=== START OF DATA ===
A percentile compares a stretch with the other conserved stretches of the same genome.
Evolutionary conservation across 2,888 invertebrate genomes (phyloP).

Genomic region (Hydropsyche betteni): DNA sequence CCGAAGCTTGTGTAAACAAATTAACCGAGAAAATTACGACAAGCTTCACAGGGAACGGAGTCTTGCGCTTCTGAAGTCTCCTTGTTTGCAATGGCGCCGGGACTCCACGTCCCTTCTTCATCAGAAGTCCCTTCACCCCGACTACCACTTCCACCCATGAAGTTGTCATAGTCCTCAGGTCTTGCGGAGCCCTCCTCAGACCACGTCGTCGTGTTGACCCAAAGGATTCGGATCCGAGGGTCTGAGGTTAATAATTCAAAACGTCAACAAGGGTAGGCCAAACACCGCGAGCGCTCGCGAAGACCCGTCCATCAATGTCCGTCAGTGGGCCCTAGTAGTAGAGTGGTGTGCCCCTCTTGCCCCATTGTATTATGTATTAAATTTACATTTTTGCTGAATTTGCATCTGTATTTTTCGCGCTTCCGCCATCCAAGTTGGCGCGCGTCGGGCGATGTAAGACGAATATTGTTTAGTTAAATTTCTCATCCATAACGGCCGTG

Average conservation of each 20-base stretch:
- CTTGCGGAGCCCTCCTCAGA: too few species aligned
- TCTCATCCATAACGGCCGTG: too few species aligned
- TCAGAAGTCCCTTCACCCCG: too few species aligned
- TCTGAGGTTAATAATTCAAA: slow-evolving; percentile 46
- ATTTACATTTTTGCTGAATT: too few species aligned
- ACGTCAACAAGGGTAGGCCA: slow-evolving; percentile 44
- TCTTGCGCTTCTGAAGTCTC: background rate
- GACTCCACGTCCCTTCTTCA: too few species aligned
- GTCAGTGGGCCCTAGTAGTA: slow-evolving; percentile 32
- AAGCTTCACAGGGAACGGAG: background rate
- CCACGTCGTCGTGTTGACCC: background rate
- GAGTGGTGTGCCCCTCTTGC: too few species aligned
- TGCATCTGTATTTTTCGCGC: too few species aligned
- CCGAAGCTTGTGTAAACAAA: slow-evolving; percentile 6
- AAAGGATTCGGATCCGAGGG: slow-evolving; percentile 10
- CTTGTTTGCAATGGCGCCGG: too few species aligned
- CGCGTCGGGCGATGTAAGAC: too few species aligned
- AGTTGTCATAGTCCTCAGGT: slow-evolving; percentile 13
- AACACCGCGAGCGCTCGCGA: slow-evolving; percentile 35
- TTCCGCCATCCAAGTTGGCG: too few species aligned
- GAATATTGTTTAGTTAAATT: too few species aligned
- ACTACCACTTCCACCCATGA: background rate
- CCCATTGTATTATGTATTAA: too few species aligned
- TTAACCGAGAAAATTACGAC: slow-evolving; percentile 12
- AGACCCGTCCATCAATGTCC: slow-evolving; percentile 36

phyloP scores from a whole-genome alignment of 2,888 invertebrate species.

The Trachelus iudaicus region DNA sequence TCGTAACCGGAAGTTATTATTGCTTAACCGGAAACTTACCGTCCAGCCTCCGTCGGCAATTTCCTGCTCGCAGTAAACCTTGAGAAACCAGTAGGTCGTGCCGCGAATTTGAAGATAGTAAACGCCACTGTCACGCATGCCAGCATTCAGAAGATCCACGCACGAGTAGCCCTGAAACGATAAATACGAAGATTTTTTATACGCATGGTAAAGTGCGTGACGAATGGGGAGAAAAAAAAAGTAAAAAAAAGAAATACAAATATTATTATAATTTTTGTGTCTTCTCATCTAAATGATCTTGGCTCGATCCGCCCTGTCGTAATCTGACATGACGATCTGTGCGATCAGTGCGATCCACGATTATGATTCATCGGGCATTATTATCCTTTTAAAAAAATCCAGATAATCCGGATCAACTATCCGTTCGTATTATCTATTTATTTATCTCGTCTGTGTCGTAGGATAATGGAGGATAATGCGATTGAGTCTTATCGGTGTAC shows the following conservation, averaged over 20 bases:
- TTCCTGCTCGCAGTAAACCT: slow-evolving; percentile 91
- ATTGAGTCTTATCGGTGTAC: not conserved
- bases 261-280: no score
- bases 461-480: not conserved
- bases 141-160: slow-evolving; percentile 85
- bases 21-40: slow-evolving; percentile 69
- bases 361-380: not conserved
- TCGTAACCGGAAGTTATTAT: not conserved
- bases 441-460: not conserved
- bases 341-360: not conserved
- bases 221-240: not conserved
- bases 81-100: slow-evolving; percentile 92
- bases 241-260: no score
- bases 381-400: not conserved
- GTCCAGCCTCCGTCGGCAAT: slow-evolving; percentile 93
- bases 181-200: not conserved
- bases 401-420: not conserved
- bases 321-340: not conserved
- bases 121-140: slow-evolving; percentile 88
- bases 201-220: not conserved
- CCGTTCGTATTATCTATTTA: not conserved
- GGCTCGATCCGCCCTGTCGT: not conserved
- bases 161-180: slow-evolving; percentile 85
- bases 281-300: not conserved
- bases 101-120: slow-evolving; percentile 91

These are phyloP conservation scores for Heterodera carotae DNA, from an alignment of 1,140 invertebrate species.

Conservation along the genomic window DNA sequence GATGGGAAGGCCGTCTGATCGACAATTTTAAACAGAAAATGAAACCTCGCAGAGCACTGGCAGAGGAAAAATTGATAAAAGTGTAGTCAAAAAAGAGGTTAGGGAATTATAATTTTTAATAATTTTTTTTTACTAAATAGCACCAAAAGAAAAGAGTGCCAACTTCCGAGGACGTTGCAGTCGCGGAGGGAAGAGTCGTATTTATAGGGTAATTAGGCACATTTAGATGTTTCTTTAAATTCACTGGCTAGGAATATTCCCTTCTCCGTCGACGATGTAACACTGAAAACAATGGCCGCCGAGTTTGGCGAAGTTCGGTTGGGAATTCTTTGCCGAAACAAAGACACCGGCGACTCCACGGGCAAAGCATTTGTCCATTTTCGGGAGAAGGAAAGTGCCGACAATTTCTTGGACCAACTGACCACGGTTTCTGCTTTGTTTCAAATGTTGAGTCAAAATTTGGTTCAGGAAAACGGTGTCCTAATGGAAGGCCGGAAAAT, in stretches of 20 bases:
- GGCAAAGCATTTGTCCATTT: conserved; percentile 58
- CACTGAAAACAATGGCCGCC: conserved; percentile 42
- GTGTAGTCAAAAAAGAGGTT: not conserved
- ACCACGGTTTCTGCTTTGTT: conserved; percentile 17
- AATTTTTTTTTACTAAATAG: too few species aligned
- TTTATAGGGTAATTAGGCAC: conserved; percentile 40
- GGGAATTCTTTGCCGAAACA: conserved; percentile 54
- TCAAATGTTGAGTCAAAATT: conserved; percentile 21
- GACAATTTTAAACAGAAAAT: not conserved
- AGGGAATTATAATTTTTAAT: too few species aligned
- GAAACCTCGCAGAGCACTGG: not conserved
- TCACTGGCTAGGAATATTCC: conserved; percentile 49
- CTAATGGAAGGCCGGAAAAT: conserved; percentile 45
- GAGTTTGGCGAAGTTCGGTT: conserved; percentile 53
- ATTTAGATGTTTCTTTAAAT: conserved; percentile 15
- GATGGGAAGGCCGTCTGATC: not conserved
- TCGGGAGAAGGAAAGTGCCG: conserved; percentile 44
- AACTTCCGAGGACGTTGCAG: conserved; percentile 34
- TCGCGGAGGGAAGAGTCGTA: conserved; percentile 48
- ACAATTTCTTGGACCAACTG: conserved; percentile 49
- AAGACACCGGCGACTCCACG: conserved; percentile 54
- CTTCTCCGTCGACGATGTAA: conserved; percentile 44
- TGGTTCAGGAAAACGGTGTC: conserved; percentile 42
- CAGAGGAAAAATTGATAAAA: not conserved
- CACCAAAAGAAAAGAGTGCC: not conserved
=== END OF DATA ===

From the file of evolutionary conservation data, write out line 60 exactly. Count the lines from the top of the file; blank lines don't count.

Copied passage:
- CACTGAAAACAATGGCCGCC: conserved; percentile 42